New Americans in Jersey City
Date: September 18, 2020
New research from New American Economy (NAE) released today in partnership with Jersey City highlights how immigrants are both essential to the city’s rapid response efforts and especially vulnerable due to gaps in our federal relief package, language access barriers, and increased risks of infection associated with frontline and essential work.
Key findings from the report include:
- Immigrants serve in essential industries and carry out vital roles that keep Jersey City functioning but put them at higher risk of infection. Despite making up 41.1 percent of the city’s residents in 2018, immigrants comprise over 58.5 percent of all Grocery Stores and Supermarkets workers and 54.2 percent of all Healthcare workers in Jersey City.
- Immigrants play an important role in Jersey City as job creators but face significant economic challenges stemming from the economic shutdown. Immigrants make up over 43 percent, or 1,659, of business owners in Professional and Business Services.
- Culturally sensitive and language accessible emergency materials are in demand. In 2018, 19.3 percent of immigrants, or 20,730, living in Jersey City had limited English language proficiency. Among them, the top five languages spoken at home other than English were: Spanish (59.3 percent), Hindi and Related (11.5 percent), Arabic (9.3 percent), Chinese (3.5 percent), and Filipino, Tagalog (2.8 percent).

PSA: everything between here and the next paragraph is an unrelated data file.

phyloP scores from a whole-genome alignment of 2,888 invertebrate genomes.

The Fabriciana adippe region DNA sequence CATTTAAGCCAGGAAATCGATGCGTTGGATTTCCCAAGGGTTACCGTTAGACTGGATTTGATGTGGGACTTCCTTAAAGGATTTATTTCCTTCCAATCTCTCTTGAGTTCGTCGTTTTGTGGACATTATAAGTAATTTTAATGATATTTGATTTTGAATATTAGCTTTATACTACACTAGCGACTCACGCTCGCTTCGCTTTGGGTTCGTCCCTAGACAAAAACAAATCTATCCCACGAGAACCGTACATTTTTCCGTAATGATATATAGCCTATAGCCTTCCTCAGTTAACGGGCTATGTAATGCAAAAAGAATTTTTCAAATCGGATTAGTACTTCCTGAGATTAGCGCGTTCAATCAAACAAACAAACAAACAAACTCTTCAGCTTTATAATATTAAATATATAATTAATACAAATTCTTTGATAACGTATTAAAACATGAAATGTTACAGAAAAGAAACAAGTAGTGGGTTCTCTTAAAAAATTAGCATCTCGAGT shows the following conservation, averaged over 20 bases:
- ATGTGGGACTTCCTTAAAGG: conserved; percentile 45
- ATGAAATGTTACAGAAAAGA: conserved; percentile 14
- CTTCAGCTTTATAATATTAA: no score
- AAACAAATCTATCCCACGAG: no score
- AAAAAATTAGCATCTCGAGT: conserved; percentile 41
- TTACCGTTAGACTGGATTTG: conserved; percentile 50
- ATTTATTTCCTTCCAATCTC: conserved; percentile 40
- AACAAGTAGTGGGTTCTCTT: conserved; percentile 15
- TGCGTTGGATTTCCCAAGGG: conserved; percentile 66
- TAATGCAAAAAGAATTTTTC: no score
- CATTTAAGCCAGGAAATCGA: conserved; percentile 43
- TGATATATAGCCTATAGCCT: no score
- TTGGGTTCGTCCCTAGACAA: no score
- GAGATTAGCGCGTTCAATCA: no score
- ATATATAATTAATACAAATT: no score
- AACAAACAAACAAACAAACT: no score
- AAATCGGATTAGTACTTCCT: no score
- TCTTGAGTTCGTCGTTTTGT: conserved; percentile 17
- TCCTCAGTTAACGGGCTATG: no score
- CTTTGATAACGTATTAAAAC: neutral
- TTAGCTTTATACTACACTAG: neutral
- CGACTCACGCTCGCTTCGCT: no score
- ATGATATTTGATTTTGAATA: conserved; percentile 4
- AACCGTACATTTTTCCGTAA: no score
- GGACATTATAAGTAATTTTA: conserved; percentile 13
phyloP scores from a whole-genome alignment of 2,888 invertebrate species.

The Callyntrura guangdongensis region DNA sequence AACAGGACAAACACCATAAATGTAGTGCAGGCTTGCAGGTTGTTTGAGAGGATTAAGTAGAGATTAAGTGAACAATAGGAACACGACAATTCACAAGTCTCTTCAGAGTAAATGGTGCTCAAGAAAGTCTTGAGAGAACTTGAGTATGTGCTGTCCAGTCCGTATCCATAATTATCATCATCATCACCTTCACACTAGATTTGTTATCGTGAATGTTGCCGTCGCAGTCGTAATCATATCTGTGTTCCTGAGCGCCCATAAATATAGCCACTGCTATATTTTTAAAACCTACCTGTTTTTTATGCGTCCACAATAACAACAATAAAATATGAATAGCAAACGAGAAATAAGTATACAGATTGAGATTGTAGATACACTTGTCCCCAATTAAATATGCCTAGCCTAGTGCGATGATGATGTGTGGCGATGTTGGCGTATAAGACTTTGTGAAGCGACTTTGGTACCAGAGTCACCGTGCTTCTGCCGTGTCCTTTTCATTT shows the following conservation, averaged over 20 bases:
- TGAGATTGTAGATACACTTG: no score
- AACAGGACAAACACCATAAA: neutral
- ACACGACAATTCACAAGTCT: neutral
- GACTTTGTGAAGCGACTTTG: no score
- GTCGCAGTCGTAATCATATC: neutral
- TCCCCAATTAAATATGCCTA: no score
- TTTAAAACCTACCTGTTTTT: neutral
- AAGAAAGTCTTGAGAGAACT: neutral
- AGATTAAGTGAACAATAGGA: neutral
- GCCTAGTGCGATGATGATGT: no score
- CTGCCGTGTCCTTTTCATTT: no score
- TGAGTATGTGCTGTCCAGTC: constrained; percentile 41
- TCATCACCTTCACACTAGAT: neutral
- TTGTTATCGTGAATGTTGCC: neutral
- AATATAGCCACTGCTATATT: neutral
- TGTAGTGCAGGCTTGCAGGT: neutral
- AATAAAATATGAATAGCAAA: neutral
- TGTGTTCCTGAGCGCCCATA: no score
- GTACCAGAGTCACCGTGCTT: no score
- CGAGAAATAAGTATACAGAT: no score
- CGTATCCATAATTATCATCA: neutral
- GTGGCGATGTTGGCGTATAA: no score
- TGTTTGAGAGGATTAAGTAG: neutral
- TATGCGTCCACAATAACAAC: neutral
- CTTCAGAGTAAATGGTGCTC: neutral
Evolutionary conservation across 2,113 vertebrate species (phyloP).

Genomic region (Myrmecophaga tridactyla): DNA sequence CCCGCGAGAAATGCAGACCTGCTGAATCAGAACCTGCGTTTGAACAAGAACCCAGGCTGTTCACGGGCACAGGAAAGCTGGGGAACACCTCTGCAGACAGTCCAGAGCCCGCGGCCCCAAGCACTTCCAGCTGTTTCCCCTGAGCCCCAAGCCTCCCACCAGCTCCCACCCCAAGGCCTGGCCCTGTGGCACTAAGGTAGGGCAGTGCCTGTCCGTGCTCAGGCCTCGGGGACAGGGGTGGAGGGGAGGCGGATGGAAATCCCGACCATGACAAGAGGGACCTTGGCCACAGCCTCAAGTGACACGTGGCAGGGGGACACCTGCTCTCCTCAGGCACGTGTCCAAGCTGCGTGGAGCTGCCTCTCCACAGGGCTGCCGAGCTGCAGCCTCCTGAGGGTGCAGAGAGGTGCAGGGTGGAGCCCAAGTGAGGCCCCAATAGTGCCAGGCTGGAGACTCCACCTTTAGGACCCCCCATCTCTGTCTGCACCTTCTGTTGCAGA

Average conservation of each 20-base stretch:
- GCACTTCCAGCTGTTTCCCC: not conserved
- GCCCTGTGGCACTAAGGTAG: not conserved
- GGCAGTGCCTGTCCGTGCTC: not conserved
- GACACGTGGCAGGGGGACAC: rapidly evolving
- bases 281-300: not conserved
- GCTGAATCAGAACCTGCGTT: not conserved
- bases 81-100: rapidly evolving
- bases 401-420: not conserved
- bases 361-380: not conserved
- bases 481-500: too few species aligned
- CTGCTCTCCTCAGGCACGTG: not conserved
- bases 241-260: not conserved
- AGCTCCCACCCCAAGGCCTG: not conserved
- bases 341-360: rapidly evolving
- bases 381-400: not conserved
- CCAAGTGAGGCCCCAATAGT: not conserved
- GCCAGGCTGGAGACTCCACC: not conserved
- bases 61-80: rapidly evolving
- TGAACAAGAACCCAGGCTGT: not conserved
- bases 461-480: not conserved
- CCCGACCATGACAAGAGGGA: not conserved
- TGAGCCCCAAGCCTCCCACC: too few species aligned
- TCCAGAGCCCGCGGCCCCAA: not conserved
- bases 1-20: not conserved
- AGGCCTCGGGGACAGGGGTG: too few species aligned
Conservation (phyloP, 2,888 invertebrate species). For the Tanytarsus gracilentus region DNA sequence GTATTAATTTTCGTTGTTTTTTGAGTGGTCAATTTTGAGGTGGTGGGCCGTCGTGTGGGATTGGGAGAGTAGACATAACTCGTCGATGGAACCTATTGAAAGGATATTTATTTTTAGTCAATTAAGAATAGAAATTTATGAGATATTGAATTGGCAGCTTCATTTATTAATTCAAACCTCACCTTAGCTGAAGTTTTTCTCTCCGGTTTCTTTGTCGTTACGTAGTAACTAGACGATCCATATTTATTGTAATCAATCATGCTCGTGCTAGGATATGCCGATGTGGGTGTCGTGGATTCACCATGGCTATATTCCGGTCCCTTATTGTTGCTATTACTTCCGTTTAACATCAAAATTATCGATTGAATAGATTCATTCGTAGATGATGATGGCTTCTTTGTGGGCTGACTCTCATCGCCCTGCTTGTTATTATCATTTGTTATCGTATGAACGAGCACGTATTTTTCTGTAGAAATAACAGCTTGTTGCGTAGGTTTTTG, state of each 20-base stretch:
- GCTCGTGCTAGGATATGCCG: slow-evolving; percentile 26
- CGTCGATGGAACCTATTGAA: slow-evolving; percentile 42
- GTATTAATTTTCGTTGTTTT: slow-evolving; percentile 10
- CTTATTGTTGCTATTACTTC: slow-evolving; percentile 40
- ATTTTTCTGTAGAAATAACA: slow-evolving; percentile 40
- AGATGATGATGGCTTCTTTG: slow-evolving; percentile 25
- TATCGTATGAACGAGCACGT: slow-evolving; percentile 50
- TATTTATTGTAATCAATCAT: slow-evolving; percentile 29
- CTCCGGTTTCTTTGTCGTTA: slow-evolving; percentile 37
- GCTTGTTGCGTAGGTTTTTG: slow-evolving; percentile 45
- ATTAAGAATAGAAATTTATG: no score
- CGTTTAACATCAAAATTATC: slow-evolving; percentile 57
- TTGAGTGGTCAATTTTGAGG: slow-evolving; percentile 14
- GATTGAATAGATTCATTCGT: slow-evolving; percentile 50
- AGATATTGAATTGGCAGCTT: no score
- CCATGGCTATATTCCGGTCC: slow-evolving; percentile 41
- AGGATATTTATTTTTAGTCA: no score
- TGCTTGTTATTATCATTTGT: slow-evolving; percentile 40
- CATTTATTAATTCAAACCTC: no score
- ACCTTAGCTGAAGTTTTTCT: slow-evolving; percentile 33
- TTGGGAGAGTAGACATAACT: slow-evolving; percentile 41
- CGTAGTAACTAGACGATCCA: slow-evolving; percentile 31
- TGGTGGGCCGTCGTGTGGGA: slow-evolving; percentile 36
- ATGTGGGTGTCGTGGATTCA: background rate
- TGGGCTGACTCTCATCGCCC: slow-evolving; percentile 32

- The COVID-19 economic upheaval has highlighted the need for stable housing in New Jersey for all residents regardless of immigration status. Among Jersey City’s immigrant households in 2018, just 28.6 percent, or 13,634, owned their own homes, and over 71 percent, or 34,074, were renters.
Jersey City is one of twelve communities chosen through a competitive selection process to receive NAE research to inform culturally sensitive emergency response measures that ensure all residents are included, regardless of immigration status. Jersey City’s customized research report highlights the demographic nuances of the city’s immigrant population and will inform the advocacy, development, and implementation of inclusive local emergency responses.